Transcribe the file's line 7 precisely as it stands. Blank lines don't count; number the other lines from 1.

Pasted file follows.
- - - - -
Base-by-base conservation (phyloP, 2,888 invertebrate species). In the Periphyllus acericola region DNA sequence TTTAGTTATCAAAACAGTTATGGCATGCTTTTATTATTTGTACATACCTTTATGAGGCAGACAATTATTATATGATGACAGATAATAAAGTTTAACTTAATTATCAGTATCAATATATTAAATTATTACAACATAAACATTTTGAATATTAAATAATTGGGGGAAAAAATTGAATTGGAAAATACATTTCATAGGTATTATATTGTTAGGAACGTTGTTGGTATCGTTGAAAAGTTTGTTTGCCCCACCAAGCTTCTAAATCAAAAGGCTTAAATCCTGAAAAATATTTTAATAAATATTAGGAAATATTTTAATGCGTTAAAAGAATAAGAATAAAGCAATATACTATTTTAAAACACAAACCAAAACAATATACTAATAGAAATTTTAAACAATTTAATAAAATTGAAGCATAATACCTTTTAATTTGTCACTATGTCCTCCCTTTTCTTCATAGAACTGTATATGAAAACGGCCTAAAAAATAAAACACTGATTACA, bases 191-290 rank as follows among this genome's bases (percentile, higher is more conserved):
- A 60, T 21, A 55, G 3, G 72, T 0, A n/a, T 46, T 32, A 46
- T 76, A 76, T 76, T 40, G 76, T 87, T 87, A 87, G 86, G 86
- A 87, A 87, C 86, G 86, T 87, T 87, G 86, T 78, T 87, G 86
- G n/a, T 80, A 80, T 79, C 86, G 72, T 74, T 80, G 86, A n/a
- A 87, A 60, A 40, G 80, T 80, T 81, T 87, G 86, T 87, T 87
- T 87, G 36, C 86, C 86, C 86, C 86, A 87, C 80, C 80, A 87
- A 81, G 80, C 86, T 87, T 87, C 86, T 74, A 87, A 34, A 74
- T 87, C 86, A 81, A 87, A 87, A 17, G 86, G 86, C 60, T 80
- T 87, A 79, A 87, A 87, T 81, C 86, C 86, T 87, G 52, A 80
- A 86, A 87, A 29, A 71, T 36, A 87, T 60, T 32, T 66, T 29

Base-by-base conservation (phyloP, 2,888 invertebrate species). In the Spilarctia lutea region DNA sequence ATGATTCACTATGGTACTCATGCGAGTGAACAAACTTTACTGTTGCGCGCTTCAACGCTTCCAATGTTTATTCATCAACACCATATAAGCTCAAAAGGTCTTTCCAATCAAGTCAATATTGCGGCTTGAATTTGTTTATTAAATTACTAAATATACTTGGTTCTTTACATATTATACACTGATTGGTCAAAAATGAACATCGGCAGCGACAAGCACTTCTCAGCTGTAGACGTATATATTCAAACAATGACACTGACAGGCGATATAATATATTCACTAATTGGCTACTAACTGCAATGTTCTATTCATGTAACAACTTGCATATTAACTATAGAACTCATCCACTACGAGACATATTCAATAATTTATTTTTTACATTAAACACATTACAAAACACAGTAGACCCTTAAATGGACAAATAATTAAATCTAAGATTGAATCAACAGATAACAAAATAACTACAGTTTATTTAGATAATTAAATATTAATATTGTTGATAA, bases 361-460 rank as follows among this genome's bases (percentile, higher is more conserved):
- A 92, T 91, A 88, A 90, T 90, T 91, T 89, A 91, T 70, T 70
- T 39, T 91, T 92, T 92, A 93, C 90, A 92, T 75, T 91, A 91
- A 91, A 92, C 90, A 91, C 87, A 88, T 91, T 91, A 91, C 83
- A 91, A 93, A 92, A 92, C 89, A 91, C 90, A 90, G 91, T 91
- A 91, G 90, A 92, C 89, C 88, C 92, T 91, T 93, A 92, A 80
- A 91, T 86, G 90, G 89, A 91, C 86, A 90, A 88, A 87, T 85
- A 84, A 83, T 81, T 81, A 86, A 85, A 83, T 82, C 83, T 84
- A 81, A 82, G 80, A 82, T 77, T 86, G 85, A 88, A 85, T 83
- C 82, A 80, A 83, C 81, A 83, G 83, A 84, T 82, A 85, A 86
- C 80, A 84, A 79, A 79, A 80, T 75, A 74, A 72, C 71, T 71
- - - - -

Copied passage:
- T 87, G 36, C 86, C 86, C 86, C 86, A 87, C 80, C 80, A 87